“No one comes aboard the train to sleep,” says the white-gloved barman, as he floods round after round of Laurent-Perrier into cut crystal.
It’s well after midnight but spritzes and sours still clink. The train jolts from side to side sending out shrieks of delight from glamourous girls in stilettos and gentlemen with undone bow ties. A tuxedoed band belts retro Italian tunes off a grand piano and gleaming brass trumpet with all the frenetic vigor of the musicians on the sinking Titanic.
Champagne corks arch in the air and the French countryside blurs by outside the window, all but hidden behind a curtain of night. It’s Gatsby gone off the rails; a Roaring Twenties gin palace on wheels.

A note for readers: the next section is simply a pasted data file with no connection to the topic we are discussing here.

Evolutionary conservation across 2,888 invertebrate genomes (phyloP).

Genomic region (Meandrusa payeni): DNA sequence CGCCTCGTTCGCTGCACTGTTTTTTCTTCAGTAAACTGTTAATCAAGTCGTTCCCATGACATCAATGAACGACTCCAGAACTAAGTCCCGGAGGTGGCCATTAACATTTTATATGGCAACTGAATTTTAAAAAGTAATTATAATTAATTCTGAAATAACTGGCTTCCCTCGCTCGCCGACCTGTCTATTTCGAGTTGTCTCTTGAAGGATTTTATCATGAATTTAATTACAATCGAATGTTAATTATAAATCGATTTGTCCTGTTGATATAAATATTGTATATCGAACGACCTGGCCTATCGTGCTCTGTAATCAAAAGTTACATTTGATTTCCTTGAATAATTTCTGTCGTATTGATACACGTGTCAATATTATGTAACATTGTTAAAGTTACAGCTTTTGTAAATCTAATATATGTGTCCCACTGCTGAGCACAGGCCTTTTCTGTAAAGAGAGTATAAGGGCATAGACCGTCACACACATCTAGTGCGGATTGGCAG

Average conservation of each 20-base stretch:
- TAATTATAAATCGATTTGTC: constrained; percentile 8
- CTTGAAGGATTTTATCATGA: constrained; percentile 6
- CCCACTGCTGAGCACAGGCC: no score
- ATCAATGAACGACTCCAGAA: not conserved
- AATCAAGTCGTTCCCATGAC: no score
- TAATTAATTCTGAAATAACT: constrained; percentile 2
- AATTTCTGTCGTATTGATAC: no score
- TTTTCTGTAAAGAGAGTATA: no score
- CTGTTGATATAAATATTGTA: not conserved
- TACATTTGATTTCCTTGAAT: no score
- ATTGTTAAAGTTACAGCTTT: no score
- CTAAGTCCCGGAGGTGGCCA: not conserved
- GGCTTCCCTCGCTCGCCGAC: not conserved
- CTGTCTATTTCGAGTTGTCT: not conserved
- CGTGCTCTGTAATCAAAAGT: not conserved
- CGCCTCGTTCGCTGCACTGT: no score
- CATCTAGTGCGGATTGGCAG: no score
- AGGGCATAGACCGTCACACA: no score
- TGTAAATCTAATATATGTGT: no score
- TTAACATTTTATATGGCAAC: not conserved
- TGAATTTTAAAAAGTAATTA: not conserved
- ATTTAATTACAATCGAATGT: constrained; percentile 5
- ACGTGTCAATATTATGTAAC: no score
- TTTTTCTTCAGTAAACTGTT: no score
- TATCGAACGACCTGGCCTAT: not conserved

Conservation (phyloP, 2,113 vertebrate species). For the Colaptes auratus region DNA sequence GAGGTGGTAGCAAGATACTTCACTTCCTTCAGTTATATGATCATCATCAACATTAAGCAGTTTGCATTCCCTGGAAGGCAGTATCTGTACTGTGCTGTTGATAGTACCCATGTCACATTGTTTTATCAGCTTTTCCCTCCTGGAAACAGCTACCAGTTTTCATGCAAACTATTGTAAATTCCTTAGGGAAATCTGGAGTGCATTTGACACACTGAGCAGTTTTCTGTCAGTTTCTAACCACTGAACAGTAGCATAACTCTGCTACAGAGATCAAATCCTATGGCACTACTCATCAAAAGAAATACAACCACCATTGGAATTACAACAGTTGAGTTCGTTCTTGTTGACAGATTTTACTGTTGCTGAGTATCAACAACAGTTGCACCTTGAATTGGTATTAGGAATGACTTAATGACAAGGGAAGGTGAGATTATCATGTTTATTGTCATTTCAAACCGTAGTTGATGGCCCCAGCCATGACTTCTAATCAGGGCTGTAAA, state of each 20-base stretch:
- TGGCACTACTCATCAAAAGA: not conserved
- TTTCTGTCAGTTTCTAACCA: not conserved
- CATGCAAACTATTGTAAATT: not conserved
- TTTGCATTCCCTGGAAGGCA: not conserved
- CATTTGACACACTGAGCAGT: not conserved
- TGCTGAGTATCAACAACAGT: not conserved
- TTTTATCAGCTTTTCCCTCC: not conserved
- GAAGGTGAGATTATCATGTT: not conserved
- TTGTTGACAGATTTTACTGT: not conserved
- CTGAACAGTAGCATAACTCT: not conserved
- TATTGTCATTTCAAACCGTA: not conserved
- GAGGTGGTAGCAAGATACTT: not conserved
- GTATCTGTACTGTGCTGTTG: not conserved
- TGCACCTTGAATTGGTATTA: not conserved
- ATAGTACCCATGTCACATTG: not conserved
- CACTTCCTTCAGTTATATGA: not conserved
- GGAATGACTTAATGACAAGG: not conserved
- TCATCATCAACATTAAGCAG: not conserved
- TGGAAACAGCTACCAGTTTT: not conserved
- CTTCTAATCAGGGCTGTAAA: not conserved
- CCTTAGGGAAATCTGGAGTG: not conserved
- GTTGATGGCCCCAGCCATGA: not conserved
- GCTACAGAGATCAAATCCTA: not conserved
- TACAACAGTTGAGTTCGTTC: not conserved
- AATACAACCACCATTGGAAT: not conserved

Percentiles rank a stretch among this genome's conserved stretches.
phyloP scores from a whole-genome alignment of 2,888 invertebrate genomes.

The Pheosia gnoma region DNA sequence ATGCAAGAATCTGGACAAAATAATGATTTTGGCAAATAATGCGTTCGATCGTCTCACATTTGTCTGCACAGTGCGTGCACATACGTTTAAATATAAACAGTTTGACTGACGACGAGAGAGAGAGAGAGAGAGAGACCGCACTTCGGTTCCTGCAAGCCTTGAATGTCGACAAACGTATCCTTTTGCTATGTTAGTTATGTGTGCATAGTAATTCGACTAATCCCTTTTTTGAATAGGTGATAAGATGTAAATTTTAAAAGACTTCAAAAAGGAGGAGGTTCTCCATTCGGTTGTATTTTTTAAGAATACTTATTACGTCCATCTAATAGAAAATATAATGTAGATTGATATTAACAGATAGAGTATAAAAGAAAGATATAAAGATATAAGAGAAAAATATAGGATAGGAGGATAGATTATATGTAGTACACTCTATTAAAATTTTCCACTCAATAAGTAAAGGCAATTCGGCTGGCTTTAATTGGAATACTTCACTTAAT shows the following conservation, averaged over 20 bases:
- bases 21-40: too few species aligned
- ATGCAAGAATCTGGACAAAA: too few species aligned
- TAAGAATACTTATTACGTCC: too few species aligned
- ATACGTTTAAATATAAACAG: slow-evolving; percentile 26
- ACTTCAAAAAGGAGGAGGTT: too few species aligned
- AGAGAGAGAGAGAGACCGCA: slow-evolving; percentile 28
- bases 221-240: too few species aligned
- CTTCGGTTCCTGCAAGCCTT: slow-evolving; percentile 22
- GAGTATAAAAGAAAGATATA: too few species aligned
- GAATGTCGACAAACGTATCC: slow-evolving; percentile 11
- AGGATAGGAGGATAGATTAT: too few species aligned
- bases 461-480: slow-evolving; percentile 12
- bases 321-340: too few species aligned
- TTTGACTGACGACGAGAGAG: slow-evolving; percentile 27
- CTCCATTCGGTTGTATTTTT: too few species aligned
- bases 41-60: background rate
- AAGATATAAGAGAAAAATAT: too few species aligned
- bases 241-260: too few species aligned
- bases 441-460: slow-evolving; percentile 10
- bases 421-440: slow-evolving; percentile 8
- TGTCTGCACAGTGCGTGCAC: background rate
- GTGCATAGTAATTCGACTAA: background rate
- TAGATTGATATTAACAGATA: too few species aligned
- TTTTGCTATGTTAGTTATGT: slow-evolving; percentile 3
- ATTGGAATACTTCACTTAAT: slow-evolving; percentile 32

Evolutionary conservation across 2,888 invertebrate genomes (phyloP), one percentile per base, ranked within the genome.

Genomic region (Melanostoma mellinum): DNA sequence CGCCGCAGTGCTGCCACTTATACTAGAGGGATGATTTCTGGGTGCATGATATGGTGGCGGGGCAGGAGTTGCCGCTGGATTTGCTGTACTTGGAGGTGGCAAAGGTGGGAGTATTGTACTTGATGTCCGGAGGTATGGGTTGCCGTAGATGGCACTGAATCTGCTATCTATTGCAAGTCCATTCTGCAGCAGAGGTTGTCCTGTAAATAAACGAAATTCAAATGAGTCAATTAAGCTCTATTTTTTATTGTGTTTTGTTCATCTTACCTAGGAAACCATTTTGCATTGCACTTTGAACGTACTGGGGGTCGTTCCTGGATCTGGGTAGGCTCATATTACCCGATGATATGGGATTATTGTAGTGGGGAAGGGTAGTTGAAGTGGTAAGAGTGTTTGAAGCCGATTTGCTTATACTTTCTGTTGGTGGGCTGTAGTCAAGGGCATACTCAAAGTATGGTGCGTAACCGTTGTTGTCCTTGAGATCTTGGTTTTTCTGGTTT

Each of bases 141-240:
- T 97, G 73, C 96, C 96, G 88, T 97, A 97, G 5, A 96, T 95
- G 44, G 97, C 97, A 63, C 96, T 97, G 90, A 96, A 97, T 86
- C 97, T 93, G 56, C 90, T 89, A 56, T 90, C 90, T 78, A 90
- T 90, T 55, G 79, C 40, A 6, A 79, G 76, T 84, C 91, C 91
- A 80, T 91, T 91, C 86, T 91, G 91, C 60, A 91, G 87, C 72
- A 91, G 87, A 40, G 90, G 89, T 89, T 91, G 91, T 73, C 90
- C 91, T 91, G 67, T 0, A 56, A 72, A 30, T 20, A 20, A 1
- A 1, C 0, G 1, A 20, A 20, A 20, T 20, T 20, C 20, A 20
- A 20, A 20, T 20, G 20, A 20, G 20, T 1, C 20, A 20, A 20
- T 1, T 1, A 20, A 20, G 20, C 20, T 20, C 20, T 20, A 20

When does the party end and the bar carriage close? “Not until the last guest leaves,” says the barman with a wink.
Welcome aboard Belmond’s legendary Venice Simplon-Orient-Express, a veritable time capsule of coal burners and chinoiserie lacquer work, René Prou marquetry and Lalique glass; where each carriage has its own story and history — some dating as far back as the 1920s.
In its current iteration, the 17-carriage train has been crisscrossing Europe for 40 years since its relaunch in 1982, but it will be climbing to new heights next winter with a new route to the French Alps.